Water retention

Drowsiness

◆  Progesterone improves mood and sleep, acts as a neutral diuretic, maintains estrogen-induced arterial dilation, and reduces estrogenic stimulation of the breasts.  Progesterone, allo-progesterone, and DHEA protect neurons from oxidative stress, aidsin neuroregeneration, and myelin regeneration; reduce the inflammatory cytokines, interleukins IL-1B, and TNF alpha.  The result is anti-anxiety, antidepressant, anti-aggressive, anti-inflammatory, anti-stress, and anti-convulsant behavior.

Growth Hormone

  • Growth hormone preserves memory, improves concentration and mental clarity. Untreated GH deficiency results in rapid weight gain, anxiety, depression, poor cognition, loss of memory, obsessive-compulsive activity, brain fog, dark moods, paranoia, and outlandish, destructive, and criminal behavior. 11
  • Growth hormone (GH) deficiency is the first and most common hormone deficiency post-traumatic brain injury. Acutely, three months post-injury, 20% of TBI victims exhibit growth hormone deficiency.   Untreated, rates increase to 35-40% of survivors one-year post incident.12-14
Signs/Symptoms of Growth Hormone DeficiencySigns/Symptoms of Growth Hormone Excess
Anxiety and depression

Baldness

Decrease in sexual function and libido

Decreased muscle mass and strength

Difficult to concentration and lack of memory

Dry, thin skin

Elevated triglyceride levels

Fatigue

High levels of LDL (the “bad”) cholesterol

Insulin resistance

Lower tolerance to exercise

Reduced bone density

Sensitivity to heat and cold

Deficient energy levels

Weight gain especially increased abdominal waist circumference

Decreased quality of life

Sarcopenia

Loss of exercise capacity

Osteopenia

Loss of strength

Increased total and intra-abdominal fat

Glucose intolerance

Dyslipidemia

Increased fragility of skin and blood vessels

Decreased skin thickness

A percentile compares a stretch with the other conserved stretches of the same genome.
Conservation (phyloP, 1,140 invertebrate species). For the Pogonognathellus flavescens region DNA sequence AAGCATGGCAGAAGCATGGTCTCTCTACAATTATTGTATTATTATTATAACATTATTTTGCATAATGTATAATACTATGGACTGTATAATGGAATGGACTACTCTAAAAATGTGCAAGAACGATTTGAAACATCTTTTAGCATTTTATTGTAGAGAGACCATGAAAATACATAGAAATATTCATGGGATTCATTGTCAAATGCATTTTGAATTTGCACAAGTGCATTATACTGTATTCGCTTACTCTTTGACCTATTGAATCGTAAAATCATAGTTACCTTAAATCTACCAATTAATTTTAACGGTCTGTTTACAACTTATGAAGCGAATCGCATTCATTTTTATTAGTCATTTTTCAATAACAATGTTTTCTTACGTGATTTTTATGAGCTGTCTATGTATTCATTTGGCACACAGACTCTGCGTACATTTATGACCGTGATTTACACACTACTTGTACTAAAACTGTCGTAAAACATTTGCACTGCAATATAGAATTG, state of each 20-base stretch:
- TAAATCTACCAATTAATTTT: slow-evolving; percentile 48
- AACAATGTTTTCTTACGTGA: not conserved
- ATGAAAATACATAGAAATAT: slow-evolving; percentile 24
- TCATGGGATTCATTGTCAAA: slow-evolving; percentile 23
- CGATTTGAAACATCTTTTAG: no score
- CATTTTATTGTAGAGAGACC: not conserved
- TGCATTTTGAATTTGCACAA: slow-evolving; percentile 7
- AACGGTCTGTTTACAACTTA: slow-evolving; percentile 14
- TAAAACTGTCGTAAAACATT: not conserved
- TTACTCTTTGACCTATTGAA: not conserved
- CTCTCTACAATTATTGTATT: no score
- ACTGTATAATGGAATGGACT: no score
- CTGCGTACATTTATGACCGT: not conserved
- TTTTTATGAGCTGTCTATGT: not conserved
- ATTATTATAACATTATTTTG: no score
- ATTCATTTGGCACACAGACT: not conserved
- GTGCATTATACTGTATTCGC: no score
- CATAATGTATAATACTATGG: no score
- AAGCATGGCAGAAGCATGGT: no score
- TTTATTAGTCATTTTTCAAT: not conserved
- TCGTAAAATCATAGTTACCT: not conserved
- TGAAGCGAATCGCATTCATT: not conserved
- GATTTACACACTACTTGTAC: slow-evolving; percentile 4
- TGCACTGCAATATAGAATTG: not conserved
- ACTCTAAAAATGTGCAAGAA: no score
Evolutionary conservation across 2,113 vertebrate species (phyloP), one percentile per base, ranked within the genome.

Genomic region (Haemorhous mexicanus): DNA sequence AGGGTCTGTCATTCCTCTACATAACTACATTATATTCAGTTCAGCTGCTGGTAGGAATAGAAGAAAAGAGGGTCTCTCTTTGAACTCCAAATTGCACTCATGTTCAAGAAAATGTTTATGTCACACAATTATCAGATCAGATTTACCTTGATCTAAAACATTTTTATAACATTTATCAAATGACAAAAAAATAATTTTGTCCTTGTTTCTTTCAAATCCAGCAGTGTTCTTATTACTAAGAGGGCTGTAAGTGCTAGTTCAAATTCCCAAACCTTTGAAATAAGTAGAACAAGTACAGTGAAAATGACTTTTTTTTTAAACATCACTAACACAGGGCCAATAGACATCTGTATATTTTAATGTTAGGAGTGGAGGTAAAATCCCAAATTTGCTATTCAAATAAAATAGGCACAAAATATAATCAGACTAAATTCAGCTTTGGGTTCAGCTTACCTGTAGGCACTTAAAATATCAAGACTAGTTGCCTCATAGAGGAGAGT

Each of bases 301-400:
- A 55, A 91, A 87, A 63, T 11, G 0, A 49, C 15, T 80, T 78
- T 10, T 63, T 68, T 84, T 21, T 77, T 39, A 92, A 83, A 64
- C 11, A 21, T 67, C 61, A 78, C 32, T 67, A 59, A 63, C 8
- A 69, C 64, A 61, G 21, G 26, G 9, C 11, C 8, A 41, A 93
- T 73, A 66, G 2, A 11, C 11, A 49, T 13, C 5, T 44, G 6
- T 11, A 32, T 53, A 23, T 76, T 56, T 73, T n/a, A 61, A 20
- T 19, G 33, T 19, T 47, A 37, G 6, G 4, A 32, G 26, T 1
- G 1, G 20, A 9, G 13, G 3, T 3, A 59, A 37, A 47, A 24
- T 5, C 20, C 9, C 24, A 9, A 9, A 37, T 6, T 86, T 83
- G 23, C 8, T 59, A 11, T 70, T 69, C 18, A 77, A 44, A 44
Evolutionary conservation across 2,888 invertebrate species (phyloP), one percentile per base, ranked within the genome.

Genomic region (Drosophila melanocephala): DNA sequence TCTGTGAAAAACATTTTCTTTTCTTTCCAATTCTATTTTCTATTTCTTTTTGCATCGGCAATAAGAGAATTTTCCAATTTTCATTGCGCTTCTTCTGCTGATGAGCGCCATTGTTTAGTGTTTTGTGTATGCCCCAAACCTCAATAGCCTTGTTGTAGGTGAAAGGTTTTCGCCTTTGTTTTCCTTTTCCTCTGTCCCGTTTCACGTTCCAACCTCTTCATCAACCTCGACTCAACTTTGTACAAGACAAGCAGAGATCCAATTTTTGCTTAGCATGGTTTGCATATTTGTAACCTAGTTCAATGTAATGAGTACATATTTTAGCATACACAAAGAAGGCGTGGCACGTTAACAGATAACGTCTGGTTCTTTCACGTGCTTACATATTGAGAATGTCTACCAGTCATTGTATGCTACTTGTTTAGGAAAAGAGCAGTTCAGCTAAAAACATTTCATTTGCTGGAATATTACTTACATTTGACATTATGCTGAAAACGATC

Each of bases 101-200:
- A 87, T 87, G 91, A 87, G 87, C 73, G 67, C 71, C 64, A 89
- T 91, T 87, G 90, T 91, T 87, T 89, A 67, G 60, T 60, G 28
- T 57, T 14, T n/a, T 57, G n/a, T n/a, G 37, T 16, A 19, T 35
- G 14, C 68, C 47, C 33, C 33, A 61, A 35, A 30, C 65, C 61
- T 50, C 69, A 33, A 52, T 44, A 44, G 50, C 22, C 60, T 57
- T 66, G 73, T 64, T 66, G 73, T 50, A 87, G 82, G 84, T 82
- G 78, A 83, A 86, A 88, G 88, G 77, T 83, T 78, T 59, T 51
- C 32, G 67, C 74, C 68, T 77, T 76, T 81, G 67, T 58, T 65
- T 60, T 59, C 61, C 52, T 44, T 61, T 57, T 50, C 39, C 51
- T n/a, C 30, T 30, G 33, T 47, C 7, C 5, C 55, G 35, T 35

Decreased muscle tone, increased droopiness

Reduced confidence and optimism

Reduced immune function

Thyroid

  • Thyroid hormones act as the body’s gas pedal, providing fuel for every organ in the body. It is a Goldilocks hormone; we need “not too much, nor too little.”
  • The thyroid influences the neurotransmitters dopamine, serotonin, glutamine and GABA, acting as a fine-tuning mechanism in the functioning of neural networks, tempering psychotic ideation. 15The thyroid manages the patient’s energy and mental clarity.
  • Ninety-eight percent of patients with thyroid issues are hypothyroid. Thyroid deficits lead to fatigue, depression, poor cognition, and psychosis.Signs and symptoms include dry skin, dry hair, nails that crack and break easily, constipation, an inability to lose weight, cold intolerance, constantall day fatigue, and thinning of the outer third of the eyebrow.
Signs/Symptoms of Thyroid DeficiencySigns/Symptoms of Thyroid Excess
Weight gain

Fatigue

Lack of endurance

Dizziness

Joint stiffness

Depression

Anxiety

Decreased concentration

Muscle weakness

Headaches

Mood swings

Brittle nails

Irritability

Word salad

Joint aches/pains

Swollen fingers

Brain fog

Memory loss

Body temperature <97.5

Weight gain or loss

Fatigue

Shakiness

Heat intolerance

Restlessness

Increased thirst

Hair Loss

Anemia

Increased sweating

Hives/itching

Soft nails

Rapid heartbeat

Chest pain

Shortness of breath

Weakness

Decreased muscle mass

Anxiety/panic attacks

Depression/irritability

Emotional swings/aggression

Cortisol

  • Cortisol regulates electrolyte balance, blood sugar cravings, the immune response, and the effects of stress. In an ideal world, tensions arise, pass quickly, and the adrenal glands resume business as usual.  In the real world, stress A begets stress B, which generates stress C, ad infinitum.  The adrenals flood the body with cortisol,resulting in a syndrome marked by an intermittent, peculiar “burnout” type of fatigue.(Fatigue attributed to hypothyroidism is steady in nature.)
  • Cortisol levels and symptom severity are due to the augmenting effects of cortisol on dopamine activity. High cortisol levels lead to elevated dopamine levels, which in turn, decrease prolactin production, resulting in treatment-resistant anxiety and depression.16